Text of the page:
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Vintage photo of the crews of Air France Flight 007 before the plane crash in Orly. Photo taken on May 23, 1960.

Vintage photo of the crews of Air France Flight 007 before the plane crash in Orly. Photo taken on May 23, 1960.
Vintage photo of the crews of Air France Flight 007 before the plane crash in Orly. Photo taken on May 23, 1960.
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Vintage photo of the crews of Air France Flight 007 before the plane crash in Orly. Photo taken on May 23, 1960.
Back
Vintage photo of the crews of Air France Flight 007 before the plane crash in Orly. Photo taken on May 23, 1960.
Vintage photo of the crews of Air France Flight 007 before the plane crash in Orly. Photo taken on May 23, 1960.
$19.90
  • SKU: SCAN-NOP-00449020

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Description

Vintage photo of the crews of Air France Flight 007 before the plane crash in Orly. Photo taken on May 23, 1960. Air France Flight 007, a charter flight carrying the elite of Atlanta, Georgia's arts community, crashed on June 3, 1962 while attempting to depart Paris's Orly Airport. The 707 carried 122 passengers and 10 crew and only two survived. The crash was at the time the worst single-aircraft disaster, the first single civilian jet airliner disaster with more than 100 deaths, and the second deadliest aviation disaster in history. According to witnesses, during the takeoff roll on runway 8, the nose of Flight 007 lifted off the runway, but the main landing gear remained on the ground. Even though the aircraft had already exceeded the maximum speed at which the takeoff could be safely aborted within the remaining runway length, the flight crew had no other choice and attempted to abort the take off. With less than 3,000 feet (910 m) of runway remaining, the pilots used wheel brakes and reverse thrust to attempt to stop the 707. They braked so hard they destroyed the main landing gear tires and wheels, but the aircraft ran off the end of the runway. The left undercarriage failed and a fire broke out. Three flight attendants initially survived the disaster. Two attendants seated in the back of the cabin survived, but the third died in the hospital. At the time, it was the world's worst air disaster involving one aircraft. Later investigation found that a motor driving the elevator trim had failed, leaving pilot Captain Roland Hoche and First Officer Jacques Pitoiset unable to complete rotation and liftoff.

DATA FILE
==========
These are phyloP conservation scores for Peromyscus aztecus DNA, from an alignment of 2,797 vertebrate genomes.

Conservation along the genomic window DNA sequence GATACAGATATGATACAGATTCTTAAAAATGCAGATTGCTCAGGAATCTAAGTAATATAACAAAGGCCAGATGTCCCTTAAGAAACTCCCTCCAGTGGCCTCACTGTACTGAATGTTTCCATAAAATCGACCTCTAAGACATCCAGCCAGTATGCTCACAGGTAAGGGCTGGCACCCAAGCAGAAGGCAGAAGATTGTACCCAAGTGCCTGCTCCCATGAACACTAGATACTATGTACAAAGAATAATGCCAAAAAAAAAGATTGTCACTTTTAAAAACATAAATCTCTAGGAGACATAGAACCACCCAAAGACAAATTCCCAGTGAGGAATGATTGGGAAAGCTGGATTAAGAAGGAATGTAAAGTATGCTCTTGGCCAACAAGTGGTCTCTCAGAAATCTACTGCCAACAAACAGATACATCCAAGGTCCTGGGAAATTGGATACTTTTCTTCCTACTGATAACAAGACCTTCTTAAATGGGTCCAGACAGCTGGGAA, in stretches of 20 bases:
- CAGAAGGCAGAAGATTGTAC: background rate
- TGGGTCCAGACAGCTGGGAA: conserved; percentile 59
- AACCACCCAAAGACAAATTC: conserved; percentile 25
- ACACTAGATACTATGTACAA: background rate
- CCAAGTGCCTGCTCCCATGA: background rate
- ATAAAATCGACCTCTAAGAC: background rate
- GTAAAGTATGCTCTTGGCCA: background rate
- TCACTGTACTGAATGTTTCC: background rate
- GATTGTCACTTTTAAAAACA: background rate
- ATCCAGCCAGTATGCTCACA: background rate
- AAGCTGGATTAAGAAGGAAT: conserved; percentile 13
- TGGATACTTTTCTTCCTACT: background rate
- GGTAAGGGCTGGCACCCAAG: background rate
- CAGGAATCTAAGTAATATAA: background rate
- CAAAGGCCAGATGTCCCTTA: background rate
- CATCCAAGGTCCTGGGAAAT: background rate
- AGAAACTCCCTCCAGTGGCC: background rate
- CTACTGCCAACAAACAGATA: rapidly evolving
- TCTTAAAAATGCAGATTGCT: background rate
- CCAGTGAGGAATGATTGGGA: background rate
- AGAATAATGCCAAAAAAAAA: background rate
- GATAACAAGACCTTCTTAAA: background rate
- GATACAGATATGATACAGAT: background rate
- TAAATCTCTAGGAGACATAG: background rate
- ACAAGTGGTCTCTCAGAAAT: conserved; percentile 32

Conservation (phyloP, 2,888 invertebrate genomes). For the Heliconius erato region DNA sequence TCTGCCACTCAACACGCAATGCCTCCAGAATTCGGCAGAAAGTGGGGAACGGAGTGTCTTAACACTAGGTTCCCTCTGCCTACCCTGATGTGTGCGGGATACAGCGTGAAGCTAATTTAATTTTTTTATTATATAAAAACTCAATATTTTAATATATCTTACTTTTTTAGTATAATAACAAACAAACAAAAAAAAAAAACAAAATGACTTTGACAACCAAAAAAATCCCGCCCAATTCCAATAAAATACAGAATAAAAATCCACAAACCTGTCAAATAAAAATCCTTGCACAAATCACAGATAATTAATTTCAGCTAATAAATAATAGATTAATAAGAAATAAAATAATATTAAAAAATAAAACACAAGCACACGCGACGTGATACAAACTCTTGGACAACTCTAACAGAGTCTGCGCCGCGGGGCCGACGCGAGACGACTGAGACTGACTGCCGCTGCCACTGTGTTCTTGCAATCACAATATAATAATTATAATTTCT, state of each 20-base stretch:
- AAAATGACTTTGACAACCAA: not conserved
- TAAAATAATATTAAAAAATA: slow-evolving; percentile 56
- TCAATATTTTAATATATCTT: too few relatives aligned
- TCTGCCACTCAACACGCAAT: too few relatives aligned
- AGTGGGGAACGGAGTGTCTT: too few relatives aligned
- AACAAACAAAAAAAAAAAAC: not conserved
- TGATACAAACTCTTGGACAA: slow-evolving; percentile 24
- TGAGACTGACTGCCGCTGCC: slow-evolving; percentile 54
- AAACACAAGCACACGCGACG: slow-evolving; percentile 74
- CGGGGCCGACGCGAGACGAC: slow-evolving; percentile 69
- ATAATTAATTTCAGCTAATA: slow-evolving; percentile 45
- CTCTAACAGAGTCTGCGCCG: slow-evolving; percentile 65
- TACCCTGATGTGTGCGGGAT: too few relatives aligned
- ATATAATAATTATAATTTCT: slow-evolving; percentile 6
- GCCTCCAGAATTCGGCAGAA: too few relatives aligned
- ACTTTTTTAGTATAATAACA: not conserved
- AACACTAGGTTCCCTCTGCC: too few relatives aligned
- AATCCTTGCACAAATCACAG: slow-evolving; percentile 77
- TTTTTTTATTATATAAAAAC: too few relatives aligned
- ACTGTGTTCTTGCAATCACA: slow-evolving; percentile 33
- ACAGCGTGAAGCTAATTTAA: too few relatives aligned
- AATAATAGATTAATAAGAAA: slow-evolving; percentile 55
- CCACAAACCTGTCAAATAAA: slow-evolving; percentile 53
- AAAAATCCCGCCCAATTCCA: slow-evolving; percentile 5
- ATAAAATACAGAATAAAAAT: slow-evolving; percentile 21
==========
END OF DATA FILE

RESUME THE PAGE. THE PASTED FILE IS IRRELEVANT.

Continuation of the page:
Photograph details
SizeText 9.4" x 7.2"

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